Democratic lawmakers grilled acting US Citizenship and Immigration Services Director Ken Cuccinelli over the Trump administration’s immigration policies Wednesday amid speculation that he’s being considered to become the new acting Homeland Security secretary.
In one instance, Democratic Rep. Debbie Wasserman Schultz addressed Cuccinelli by stating that: “You and Mr. Trump don’t want anyone who looks or talks differently than Caucasian Americans to be allowed into this country.”
“That’s false,” Cuccinelli responded.
Wasserman Schultz later continued: “You want to block all immigration and make life harder for immigrants and you have demonstrated that you will pursue this heinous white supremacist ideology at all costs, even if it means making critically ill children your collateral damage in the process and this goes to a comprehensive pattern of harm at the USCIS under your leadership,” before posing a question about a separate USCIS regulation.
“After declaring that I’m not a white supremacist, as you alluded,” Cuccinelli said.
The focus of Wednesday’s House Oversight and Reform subcommittee hearing was the decision by USCIS to end a policy that allowed undocumented immigrants with serious medical conditions to remain in the United States while they received care. The agency has since reversed the change.
Cuccinelli maintained that he made the decision alone, but conceded he thought it was a “mistake to implement this on a retroactive basis.”
“This was an agency decision solely,” he said in response to Democratic Rep. Ayanna Pressley of Massachusetts, who asked whether the White House was involved.
Acting Immigration and Customs Enforcement Director Matt Albence repeatedly reminded the House panel that his agency was not involved in the process, and said he was blindsided by the move. ICE, like USCIS, is part of the Department of Homeland Security.
“To continue to suggest that ICE had some role in this process is not only inaccurate, as confirmed by the information already provided to this committee, but also irresponsible,” Albence said.
In August, USCIS sent letters to family members who had requested relief from deportation, saying the agency’s field offices “no longer consider requests for deferred action,” except for certain military exceptions.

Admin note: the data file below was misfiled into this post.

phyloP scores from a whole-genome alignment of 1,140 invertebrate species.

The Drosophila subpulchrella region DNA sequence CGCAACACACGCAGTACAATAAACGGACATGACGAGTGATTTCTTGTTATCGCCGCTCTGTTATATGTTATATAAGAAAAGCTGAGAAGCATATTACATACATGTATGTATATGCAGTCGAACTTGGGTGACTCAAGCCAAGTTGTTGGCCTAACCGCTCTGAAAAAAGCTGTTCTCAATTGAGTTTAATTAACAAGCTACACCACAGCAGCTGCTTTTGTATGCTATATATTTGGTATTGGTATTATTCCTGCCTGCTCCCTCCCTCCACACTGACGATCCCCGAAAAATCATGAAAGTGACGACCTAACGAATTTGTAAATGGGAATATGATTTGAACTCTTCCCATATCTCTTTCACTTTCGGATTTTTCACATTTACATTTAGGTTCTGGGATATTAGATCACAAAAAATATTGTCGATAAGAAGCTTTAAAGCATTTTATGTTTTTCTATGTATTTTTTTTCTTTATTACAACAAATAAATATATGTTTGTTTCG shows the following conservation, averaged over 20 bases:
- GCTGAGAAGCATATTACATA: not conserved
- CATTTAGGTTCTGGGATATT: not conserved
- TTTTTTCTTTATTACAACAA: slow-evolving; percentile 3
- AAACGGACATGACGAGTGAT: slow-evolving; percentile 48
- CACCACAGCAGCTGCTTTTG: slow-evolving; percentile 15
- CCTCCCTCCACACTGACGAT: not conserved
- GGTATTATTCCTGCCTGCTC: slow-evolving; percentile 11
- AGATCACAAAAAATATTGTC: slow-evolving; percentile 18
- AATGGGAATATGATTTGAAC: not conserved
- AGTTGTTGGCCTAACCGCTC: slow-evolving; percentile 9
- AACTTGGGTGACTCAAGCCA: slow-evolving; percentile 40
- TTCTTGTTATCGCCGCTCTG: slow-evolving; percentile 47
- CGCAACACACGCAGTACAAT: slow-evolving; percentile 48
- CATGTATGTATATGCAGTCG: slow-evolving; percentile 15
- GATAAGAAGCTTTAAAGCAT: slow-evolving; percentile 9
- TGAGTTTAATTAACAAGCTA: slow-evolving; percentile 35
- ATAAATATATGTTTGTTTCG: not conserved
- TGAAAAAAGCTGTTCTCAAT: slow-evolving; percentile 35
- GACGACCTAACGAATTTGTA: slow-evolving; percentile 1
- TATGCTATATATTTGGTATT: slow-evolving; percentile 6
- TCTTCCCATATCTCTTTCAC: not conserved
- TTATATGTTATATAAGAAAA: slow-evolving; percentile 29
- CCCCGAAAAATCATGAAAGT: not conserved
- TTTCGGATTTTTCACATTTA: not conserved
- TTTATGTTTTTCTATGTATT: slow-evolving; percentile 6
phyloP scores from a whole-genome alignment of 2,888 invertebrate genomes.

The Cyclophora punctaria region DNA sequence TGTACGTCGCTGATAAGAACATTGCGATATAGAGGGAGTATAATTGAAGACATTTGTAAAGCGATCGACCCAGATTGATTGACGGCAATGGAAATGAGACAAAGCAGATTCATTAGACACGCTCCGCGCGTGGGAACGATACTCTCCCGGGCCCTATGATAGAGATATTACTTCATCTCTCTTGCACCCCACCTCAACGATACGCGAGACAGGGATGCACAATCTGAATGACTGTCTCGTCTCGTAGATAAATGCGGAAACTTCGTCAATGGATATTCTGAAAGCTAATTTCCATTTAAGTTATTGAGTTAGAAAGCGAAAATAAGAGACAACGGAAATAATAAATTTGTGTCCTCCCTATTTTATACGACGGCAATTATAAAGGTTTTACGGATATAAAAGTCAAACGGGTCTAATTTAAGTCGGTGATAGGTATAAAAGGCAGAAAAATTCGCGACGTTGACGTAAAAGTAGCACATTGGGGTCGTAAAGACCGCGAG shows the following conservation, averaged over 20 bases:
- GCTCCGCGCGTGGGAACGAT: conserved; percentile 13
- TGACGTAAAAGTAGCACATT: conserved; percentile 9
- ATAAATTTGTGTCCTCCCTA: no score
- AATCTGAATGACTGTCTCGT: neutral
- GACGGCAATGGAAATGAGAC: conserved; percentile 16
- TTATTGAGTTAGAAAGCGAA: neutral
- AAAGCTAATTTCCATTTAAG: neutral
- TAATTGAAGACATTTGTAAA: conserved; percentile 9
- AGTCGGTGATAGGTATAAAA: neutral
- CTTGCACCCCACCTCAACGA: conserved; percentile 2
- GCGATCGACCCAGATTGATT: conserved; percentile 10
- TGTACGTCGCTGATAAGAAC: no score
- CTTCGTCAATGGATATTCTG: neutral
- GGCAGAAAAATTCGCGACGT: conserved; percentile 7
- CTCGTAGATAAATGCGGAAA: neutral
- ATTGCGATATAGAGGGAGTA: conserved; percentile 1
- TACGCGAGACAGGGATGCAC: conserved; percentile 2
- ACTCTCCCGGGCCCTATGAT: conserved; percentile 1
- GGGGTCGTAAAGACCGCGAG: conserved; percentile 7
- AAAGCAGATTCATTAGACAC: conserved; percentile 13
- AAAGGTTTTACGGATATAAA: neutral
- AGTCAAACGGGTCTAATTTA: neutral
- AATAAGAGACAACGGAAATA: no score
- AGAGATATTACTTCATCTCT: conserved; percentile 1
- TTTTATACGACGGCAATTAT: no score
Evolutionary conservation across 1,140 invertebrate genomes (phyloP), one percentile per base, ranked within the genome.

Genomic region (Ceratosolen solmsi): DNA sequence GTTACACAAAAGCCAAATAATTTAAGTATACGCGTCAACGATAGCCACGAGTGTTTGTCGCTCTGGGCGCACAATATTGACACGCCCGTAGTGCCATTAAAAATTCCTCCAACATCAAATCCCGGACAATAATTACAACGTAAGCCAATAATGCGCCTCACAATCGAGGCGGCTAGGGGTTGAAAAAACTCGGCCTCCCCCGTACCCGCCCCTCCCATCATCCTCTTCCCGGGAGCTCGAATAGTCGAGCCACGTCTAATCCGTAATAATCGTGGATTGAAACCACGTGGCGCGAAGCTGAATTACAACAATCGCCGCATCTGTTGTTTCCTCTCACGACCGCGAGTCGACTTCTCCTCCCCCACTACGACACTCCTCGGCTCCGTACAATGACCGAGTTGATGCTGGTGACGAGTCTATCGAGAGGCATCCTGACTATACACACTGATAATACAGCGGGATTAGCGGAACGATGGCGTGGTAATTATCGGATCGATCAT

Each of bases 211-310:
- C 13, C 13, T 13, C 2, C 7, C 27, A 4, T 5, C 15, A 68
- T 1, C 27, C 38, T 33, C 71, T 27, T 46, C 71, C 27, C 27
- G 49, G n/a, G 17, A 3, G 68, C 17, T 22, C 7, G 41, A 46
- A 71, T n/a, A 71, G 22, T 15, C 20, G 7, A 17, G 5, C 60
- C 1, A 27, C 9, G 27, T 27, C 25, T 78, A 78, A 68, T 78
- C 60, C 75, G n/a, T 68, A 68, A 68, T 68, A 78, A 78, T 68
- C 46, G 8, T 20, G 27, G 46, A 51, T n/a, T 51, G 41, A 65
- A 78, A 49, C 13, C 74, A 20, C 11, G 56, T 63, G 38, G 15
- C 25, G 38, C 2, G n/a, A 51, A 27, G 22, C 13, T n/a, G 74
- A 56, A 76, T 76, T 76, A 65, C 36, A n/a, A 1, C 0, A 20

Instead, USCIS said it would defer discretion for deportation relief to Immigration and Customs Enforcement. The change took ICE, which has discretion to determine who will and won’t be arrested or deported, by surprise.
Albence noted during his testimony that there were discussions about the policy over the years but the ultimate decision was made by USCIS.
Minutes before the hearing began, Cuccinelli and Albence, seated next to each other, barely interacted.
Elijah Cummings remembered
The late Rep. Elijah Cummings, who chaired the House Oversight and Reform Committee, signed two subpoenas for documents related to the temporary end of deferred action in one of his last official acts before his death this month.
Democratic Rep. Jamie Raskin, chairman of the Subcommittee on Civil Rights and Civil Liberties, invoked Cummings in his opening statement Wednesday, saying, “We have a sacred obligation to follow through on his subpoenas to make sure we defend some of the most vulnerable people on the plane.”
Republican Rep. Chip Roy, the ranking member of the subcommittee, also nodded to Cummings, but noted the focus should be shifted to the situation along the border.
The committee has been seeking records, from both USCIS and Immigration Customs Enforcement, related to the decision to end deferred action, including emails, memoranda and guidance “discussing the rationale and transition process for the deferred action policy change.”
Raskin immediately pressed Cuccinelli on the records. Cuccinelli pushed back, saying: “We gave you, in response to one of the letters, the entire universe of what is written on this topic and it didn’t even cover one side of one page because it’s a pure process question on how USCIS handles this internally.”